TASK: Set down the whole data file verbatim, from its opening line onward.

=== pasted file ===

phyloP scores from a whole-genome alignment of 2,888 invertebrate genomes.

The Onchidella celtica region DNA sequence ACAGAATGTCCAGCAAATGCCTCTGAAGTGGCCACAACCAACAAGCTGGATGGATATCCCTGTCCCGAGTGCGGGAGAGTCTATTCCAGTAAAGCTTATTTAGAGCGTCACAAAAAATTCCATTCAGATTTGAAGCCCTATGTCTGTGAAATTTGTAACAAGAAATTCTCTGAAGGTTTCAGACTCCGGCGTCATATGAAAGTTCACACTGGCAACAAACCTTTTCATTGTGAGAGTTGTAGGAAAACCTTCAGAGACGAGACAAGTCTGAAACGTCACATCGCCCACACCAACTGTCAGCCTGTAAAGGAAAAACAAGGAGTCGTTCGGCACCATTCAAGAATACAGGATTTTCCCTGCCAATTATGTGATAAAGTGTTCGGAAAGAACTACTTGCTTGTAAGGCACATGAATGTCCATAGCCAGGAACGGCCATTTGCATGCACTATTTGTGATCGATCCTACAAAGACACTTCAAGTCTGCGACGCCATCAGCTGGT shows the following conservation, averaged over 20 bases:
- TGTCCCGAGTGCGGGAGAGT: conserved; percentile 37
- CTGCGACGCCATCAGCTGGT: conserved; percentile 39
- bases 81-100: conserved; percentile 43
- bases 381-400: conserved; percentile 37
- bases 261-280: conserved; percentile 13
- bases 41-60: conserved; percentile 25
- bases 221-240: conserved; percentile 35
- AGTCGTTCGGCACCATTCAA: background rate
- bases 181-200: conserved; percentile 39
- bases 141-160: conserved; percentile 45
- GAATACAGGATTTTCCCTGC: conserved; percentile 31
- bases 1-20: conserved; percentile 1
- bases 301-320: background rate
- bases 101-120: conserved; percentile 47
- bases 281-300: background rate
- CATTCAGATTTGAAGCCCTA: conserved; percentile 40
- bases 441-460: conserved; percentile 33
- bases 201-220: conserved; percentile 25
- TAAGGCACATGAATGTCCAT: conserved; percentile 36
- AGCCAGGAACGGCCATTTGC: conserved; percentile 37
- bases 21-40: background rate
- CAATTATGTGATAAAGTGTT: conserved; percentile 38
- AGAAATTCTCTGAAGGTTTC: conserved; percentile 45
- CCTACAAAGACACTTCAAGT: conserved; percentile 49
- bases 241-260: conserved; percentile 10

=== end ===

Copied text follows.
phyloP scores from a whole-genome alignment of 2,888 invertebrate genomes.

The Onchidella celtica region DNA sequence ACAGAATGTCCAGCAAATGCCTCTGAAGTGGCCACAACCAACAAGCTGGATGGATATCCCTGTCCCGAGTGCGGGAGAGTCTATTCCAGTAAAGCTTATTTAGAGCGTCACAAAAAATTCCATTCAGATTTGAAGCCCTATGTCTGTGAAATTTGTAACAAGAAATTCTCTGAAGGTTTCAGACTCCGGCGTCATATGAAAGTTCACACTGGCAACAAACCTTTTCATTGTGAGAGTTGTAGGAAAACCTTCAGAGACGAGACAAGTCTGAAACGTCACATCGCCCACACCAACTGTCAGCCTGTAAAGGAAAAACAAGGAGTCGTTCGGCACCATTCAAGAATACAGGATTTTCCCTGCCAATTATGTGATAAAGTGTTCGGAAAGAACTACTTGCTTGTAAGGCACATGAATGTCCATAGCCAGGAACGGCCATTTGCATGCACTATTTGTGATCGATCCTACAAAGACACTTCAAGTCTGCGACGCCATCAGCTGGT shows the following conservation, averaged over 20 bases:
- TGTCCCGAGTGCGGGAGAGT: conserved; percentile 37
- CTGCGACGCCATCAGCTGGT: conserved; percentile 39
- bases 81-100: conserved; percentile 43
- bases 381-400: conserved; percentile 37
- bases 261-280: conserved; percentile 13
- bases 41-60: conserved; percentile 25
- bases 221-240: conserved; percentile 35
- AGTCGTTCGGCACCATTCAA: background rate
- bases 181-200: conserved; percentile 39
- bases 141-160: conserved; percentile 45
- GAATACAGGATTTTCCCTGC: conserved; percentile 31
- bases 1-20: conserved; percentile 1
- bases 301-320: background rate
- bases 101-120: conserved; percentile 47
- bases 281-300: background rate
- CATTCAGATTTGAAGCCCTA: conserved; percentile 40
- bases 441-460: conserved; percentile 33
- bases 201-220: conserved; percentile 25
- TAAGGCACATGAATGTCCAT: conserved; percentile 36
- AGCCAGGAACGGCCATTTGC: conserved; percentile 37
- bases 21-40: background rate
- CAATTATGTGATAAAGTGTT: conserved; percentile 38
- AGAAATTCTCTGAAGGTTTC: conserved; percentile 45
- CCTACAAAGACACTTCAAGT: conserved; percentile 49
- bases 241-260: conserved; percentile 10